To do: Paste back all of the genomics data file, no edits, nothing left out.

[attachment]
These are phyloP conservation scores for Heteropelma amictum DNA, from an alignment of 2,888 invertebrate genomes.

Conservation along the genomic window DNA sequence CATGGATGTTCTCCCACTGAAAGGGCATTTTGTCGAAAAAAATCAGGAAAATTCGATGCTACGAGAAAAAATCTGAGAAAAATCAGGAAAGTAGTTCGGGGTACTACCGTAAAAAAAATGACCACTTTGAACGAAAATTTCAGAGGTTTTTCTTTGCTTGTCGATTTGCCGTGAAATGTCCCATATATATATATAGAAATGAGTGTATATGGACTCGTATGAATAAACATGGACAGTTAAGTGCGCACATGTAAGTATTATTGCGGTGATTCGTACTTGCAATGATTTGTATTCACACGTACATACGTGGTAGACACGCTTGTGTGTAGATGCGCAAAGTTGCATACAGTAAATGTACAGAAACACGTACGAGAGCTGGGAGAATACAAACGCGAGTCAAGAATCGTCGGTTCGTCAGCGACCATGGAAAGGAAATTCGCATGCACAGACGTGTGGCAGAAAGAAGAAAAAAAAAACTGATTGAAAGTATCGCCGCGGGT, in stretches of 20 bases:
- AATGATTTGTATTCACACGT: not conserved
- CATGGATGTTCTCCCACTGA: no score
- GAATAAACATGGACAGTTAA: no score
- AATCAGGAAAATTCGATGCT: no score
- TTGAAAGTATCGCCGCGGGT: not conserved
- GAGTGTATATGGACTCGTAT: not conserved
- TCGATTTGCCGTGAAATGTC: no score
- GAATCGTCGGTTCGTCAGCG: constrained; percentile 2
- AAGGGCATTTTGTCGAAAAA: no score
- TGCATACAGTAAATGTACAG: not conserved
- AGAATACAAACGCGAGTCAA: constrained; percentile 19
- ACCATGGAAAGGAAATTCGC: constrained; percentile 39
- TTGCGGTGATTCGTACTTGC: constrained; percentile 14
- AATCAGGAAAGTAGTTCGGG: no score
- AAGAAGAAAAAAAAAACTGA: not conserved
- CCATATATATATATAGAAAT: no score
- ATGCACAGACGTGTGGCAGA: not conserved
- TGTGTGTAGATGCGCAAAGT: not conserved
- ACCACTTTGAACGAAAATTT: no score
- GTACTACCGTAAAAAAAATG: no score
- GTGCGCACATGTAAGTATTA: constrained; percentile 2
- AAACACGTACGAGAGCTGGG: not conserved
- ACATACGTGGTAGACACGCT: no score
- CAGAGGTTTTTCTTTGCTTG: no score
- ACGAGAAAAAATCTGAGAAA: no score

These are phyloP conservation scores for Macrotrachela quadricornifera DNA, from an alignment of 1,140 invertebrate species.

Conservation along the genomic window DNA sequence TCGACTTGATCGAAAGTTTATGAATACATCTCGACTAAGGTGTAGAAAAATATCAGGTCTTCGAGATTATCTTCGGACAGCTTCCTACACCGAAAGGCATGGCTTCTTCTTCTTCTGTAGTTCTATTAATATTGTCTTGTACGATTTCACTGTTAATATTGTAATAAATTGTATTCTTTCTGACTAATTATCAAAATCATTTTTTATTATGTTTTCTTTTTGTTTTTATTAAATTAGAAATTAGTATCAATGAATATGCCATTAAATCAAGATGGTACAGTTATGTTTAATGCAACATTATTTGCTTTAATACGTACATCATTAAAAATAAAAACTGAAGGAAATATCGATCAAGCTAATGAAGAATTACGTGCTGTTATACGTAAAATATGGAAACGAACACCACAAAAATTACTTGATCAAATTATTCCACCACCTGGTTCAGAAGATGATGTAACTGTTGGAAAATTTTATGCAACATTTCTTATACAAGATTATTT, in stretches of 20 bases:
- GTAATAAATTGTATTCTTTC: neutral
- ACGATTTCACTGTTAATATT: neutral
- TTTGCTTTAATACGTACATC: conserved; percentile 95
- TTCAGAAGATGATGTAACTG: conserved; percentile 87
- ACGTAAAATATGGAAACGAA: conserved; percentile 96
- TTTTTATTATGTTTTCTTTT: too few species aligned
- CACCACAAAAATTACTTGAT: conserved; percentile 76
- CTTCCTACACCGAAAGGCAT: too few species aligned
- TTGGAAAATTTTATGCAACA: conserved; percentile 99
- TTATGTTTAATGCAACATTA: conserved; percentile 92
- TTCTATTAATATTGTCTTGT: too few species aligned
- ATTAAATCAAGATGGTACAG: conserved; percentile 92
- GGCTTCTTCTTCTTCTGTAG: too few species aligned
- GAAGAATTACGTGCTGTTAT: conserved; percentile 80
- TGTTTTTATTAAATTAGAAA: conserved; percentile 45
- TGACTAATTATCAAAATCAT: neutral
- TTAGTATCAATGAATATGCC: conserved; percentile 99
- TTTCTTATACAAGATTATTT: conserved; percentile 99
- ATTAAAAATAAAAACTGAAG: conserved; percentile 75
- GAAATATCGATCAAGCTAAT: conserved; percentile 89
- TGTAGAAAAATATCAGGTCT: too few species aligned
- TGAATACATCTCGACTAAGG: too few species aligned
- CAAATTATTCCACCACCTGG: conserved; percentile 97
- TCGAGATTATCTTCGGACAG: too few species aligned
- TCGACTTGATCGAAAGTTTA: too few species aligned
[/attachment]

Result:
These are phyloP conservation scores for Heteropelma amictum DNA, from an alignment of 2,888 invertebrate genomes.

Conservation along the genomic window DNA sequence CATGGATGTTCTCCCACTGAAAGGGCATTTTGTCGAAAAAAATCAGGAAAATTCGATGCTACGAGAAAAAATCTGAGAAAAATCAGGAAAGTAGTTCGGGGTACTACCGTAAAAAAAATGACCACTTTGAACGAAAATTTCAGAGGTTTTTCTTTGCTTGTCGATTTGCCGTGAAATGTCCCATATATATATATAGAAATGAGTGTATATGGACTCGTATGAATAAACATGGACAGTTAAGTGCGCACATGTAAGTATTATTGCGGTGATTCGTACTTGCAATGATTTGTATTCACACGTACATACGTGGTAGACACGCTTGTGTGTAGATGCGCAAAGTTGCATACAGTAAATGTACAGAAACACGTACGAGAGCTGGGAGAATACAAACGCGAGTCAAGAATCGTCGGTTCGTCAGCGACCATGGAAAGGAAATTCGCATGCACAGACGTGTGGCAGAAAGAAGAAAAAAAAAACTGATTGAAAGTATCGCCGCGGGT, in stretches of 20 bases:
- AATGATTTGTATTCACACGT: not conserved
- CATGGATGTTCTCCCACTGA: no score
- GAATAAACATGGACAGTTAA: no score
- AATCAGGAAAATTCGATGCT: no score
- TTGAAAGTATCGCCGCGGGT: not conserved
- GAGTGTATATGGACTCGTAT: not conserved
- TCGATTTGCCGTGAAATGTC: no score
- GAATCGTCGGTTCGTCAGCG: constrained; percentile 2
- AAGGGCATTTTGTCGAAAAA: no score
- TGCATACAGTAAATGTACAG: not conserved
- AGAATACAAACGCGAGTCAA: constrained; percentile 19
- ACCATGGAAAGGAAATTCGC: constrained; percentile 39
- TTGCGGTGATTCGTACTTGC: constrained; percentile 14
- AATCAGGAAAGTAGTTCGGG: no score
- AAGAAGAAAAAAAAAACTGA: not conserved
- CCATATATATATATAGAAAT: no score
- ATGCACAGACGTGTGGCAGA: not conserved
- TGTGTGTAGATGCGCAAAGT: not conserved
- ACCACTTTGAACGAAAATTT: no score
- GTACTACCGTAAAAAAAATG: no score
- GTGCGCACATGTAAGTATTA: constrained; percentile 2
- AAACACGTACGAGAGCTGGG: not conserved
- ACATACGTGGTAGACACGCT: no score
- CAGAGGTTTTTCTTTGCTTG: no score
- ACGAGAAAAAATCTGAGAAA: no score

These are phyloP conservation scores for Macrotrachela quadricornifera DNA, from an alignment of 1,140 invertebrate species.

Conservation along the genomic window DNA sequence TCGACTTGATCGAAAGTTTATGAATACATCTCGACTAAGGTGTAGAAAAATATCAGGTCTTCGAGATTATCTTCGGACAGCTTCCTACACCGAAAGGCATGGCTTCTTCTTCTTCTGTAGTTCTATTAATATTGTCTTGTACGATTTCACTGTTAATATTGTAATAAATTGTATTCTTTCTGACTAATTATCAAAATCATTTTTTATTATGTTTTCTTTTTGTTTTTATTAAATTAGAAATTAGTATCAATGAATATGCCATTAAATCAAGATGGTACAGTTATGTTTAATGCAACATTATTTGCTTTAATACGTACATCATTAAAAATAAAAACTGAAGGAAATATCGATCAAGCTAATGAAGAATTACGTGCTGTTATACGTAAAATATGGAAACGAACACCACAAAAATTACTTGATCAAATTATTCCACCACCTGGTTCAGAAGATGATGTAACTGTTGGAAAATTTTATGCAACATTTCTTATACAAGATTATTT, in stretches of 20 bases:
- GTAATAAATTGTATTCTTTC: neutral
- ACGATTTCACTGTTAATATT: neutral
- TTTGCTTTAATACGTACATC: conserved; percentile 95
- TTCAGAAGATGATGTAACTG: conserved; percentile 87
- ACGTAAAATATGGAAACGAA: conserved; percentile 96
- TTTTTATTATGTTTTCTTTT: too few species aligned
- CACCACAAAAATTACTTGAT: conserved; percentile 76
- CTTCCTACACCGAAAGGCAT: too few species aligned
- TTGGAAAATTTTATGCAACA: conserved; percentile 99
- TTATGTTTAATGCAACATTA: conserved; percentile 92
- TTCTATTAATATTGTCTTGT: too few species aligned
- ATTAAATCAAGATGGTACAG: conserved; percentile 92
- GGCTTCTTCTTCTTCTGTAG: too few species aligned
- GAAGAATTACGTGCTGTTAT: conserved; percentile 80
- TGTTTTTATTAAATTAGAAA: conserved; percentile 45
- TGACTAATTATCAAAATCAT: neutral
- TTAGTATCAATGAATATGCC: conserved; percentile 99
- TTTCTTATACAAGATTATTT: conserved; percentile 99
- ATTAAAAATAAAAACTGAAG: conserved; percentile 75
- GAAATATCGATCAAGCTAAT: conserved; percentile 89
- TGTAGAAAAATATCAGGTCT: too few species aligned
- TGAATACATCTCGACTAAGG: too few species aligned
- CAAATTATTCCACCACCTGG: conserved; percentile 97
- TCGAGATTATCTTCGGACAG: too few species aligned
- TCGACTTGATCGAAAGTTTA: too few species aligned